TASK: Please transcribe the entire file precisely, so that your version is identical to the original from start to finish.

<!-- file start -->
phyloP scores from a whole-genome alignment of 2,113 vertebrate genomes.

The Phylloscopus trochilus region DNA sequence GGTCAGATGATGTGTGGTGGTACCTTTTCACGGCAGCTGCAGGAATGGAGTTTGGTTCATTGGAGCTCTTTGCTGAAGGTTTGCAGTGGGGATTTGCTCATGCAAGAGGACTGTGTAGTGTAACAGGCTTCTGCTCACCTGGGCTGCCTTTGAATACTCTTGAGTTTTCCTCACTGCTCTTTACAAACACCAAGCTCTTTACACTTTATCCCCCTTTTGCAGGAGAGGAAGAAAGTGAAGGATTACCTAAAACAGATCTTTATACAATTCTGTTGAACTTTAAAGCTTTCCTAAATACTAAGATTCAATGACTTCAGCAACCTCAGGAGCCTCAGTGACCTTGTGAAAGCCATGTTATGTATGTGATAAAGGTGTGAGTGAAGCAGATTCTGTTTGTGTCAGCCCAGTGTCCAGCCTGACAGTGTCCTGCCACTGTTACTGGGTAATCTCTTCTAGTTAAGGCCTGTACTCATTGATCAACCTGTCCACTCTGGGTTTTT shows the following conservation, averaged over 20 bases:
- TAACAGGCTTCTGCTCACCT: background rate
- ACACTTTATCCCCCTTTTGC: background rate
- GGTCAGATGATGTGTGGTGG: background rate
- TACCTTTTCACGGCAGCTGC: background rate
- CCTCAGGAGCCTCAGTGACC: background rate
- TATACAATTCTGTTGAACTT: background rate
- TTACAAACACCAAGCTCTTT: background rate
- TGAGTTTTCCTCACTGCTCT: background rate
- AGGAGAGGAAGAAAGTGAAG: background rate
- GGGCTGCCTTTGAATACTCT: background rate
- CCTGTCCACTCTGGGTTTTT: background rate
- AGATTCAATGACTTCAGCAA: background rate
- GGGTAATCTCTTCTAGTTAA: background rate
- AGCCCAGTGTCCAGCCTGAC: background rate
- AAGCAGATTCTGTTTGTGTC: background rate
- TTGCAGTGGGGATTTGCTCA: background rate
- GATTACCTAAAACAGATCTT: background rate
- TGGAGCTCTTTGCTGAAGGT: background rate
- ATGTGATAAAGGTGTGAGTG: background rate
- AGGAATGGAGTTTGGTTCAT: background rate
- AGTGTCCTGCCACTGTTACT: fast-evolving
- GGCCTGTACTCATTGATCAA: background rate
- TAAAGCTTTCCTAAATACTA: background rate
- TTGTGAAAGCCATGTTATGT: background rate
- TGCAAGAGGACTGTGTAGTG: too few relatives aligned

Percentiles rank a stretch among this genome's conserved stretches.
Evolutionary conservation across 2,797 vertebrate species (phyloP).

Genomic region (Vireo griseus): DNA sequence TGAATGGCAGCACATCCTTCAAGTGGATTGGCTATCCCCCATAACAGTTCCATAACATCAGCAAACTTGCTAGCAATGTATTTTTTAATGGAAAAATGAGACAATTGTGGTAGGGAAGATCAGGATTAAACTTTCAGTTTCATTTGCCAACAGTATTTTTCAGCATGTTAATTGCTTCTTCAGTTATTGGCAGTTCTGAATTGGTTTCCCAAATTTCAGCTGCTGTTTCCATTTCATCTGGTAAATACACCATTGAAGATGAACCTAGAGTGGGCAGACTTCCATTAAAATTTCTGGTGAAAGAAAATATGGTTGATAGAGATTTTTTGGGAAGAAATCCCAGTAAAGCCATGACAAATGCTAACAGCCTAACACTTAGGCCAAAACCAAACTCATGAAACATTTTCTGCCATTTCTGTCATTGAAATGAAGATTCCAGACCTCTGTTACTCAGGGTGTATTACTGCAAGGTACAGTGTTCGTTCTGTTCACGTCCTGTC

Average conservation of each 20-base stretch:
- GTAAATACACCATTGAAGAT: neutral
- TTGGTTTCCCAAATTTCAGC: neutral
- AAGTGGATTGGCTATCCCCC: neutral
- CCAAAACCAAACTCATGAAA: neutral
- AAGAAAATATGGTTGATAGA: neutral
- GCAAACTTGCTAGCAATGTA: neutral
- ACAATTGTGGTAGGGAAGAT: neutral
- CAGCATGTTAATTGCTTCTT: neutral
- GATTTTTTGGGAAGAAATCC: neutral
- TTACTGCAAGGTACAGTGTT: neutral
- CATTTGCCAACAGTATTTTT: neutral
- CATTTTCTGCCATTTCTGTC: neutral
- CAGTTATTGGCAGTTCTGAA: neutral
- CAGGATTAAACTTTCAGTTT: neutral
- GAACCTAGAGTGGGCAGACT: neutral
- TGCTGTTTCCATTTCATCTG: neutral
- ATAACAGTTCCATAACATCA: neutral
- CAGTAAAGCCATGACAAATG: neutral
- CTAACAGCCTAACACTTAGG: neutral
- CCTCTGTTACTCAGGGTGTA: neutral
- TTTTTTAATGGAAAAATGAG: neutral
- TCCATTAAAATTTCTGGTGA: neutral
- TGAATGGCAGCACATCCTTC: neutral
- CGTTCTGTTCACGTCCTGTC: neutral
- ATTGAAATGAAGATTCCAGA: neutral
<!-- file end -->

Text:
phyloP scores from a whole-genome alignment of 2,113 vertebrate genomes.

The Phylloscopus trochilus region DNA sequence GGTCAGATGATGTGTGGTGGTACCTTTTCACGGCAGCTGCAGGAATGGAGTTTGGTTCATTGGAGCTCTTTGCTGAAGGTTTGCAGTGGGGATTTGCTCATGCAAGAGGACTGTGTAGTGTAACAGGCTTCTGCTCACCTGGGCTGCCTTTGAATACTCTTGAGTTTTCCTCACTGCTCTTTACAAACACCAAGCTCTTTACACTTTATCCCCCTTTTGCAGGAGAGGAAGAAAGTGAAGGATTACCTAAAACAGATCTTTATACAATTCTGTTGAACTTTAAAGCTTTCCTAAATACTAAGATTCAATGACTTCAGCAACCTCAGGAGCCTCAGTGACCTTGTGAAAGCCATGTTATGTATGTGATAAAGGTGTGAGTGAAGCAGATTCTGTTTGTGTCAGCCCAGTGTCCAGCCTGACAGTGTCCTGCCACTGTTACTGGGTAATCTCTTCTAGTTAAGGCCTGTACTCATTGATCAACCTGTCCACTCTGGGTTTTT shows the following conservation, averaged over 20 bases:
- TAACAGGCTTCTGCTCACCT: background rate
- ACACTTTATCCCCCTTTTGC: background rate
- GGTCAGATGATGTGTGGTGG: background rate
- TACCTTTTCACGGCAGCTGC: background rate
- CCTCAGGAGCCTCAGTGACC: background rate
- TATACAATTCTGTTGAACTT: background rate
- TTACAAACACCAAGCTCTTT: background rate
- TGAGTTTTCCTCACTGCTCT: background rate
- AGGAGAGGAAGAAAGTGAAG: background rate
- GGGCTGCCTTTGAATACTCT: background rate
- CCTGTCCACTCTGGGTTTTT: background rate
- AGATTCAATGACTTCAGCAA: background rate
- GGGTAATCTCTTCTAGTTAA: background rate
- AGCCCAGTGTCCAGCCTGAC: background rate
- AAGCAGATTCTGTTTGTGTC: background rate
- TTGCAGTGGGGATTTGCTCA: background rate
- GATTACCTAAAACAGATCTT: background rate
- TGGAGCTCTTTGCTGAAGGT: background rate
- ATGTGATAAAGGTGTGAGTG: background rate
- AGGAATGGAGTTTGGTTCAT: background rate
- AGTGTCCTGCCACTGTTACT: fast-evolving
- GGCCTGTACTCATTGATCAA: background rate
- TAAAGCTTTCCTAAATACTA: background rate
- TTGTGAAAGCCATGTTATGT: background rate
- TGCAAGAGGACTGTGTAGTG: too few relatives aligned

Percentiles rank a stretch among this genome's conserved stretches.
Evolutionary conservation across 2,797 vertebrate species (phyloP).

Genomic region (Vireo griseus): DNA sequence TGAATGGCAGCACATCCTTCAAGTGGATTGGCTATCCCCCATAACAGTTCCATAACATCAGCAAACTTGCTAGCAATGTATTTTTTAATGGAAAAATGAGACAATTGTGGTAGGGAAGATCAGGATTAAACTTTCAGTTTCATTTGCCAACAGTATTTTTCAGCATGTTAATTGCTTCTTCAGTTATTGGCAGTTCTGAATTGGTTTCCCAAATTTCAGCTGCTGTTTCCATTTCATCTGGTAAATACACCATTGAAGATGAACCTAGAGTGGGCAGACTTCCATTAAAATTTCTGGTGAAAGAAAATATGGTTGATAGAGATTTTTTGGGAAGAAATCCCAGTAAAGCCATGACAAATGCTAACAGCCTAACACTTAGGCCAAAACCAAACTCATGAAACATTTTCTGCCATTTCTGTCATTGAAATGAAGATTCCAGACCTCTGTTACTCAGGGTGTATTACTGCAAGGTACAGTGTTCGTTCTGTTCACGTCCTGTC

Average conservation of each 20-base stretch:
- GTAAATACACCATTGAAGAT: neutral
- TTGGTTTCCCAAATTTCAGC: neutral
- AAGTGGATTGGCTATCCCCC: neutral
- CCAAAACCAAACTCATGAAA: neutral
- AAGAAAATATGGTTGATAGA: neutral
- GCAAACTTGCTAGCAATGTA: neutral
- ACAATTGTGGTAGGGAAGAT: neutral
- CAGCATGTTAATTGCTTCTT: neutral
- GATTTTTTGGGAAGAAATCC: neutral
- TTACTGCAAGGTACAGTGTT: neutral
- CATTTGCCAACAGTATTTTT: neutral
- CATTTTCTGCCATTTCTGTC: neutral
- CAGTTATTGGCAGTTCTGAA: neutral
- CAGGATTAAACTTTCAGTTT: neutral
- GAACCTAGAGTGGGCAGACT: neutral
- TGCTGTTTCCATTTCATCTG: neutral
- ATAACAGTTCCATAACATCA: neutral
- CAGTAAAGCCATGACAAATG: neutral
- CTAACAGCCTAACACTTAGG: neutral
- CCTCTGTTACTCAGGGTGTA: neutral
- TTTTTTAATGGAAAAATGAG: neutral
- TCCATTAAAATTTCTGGTGA: neutral
- TGAATGGCAGCACATCCTTC: neutral
- CGTTCTGTTCACGTCCTGTC: neutral
- ATTGAAATGAAGATTCCAGA: neutral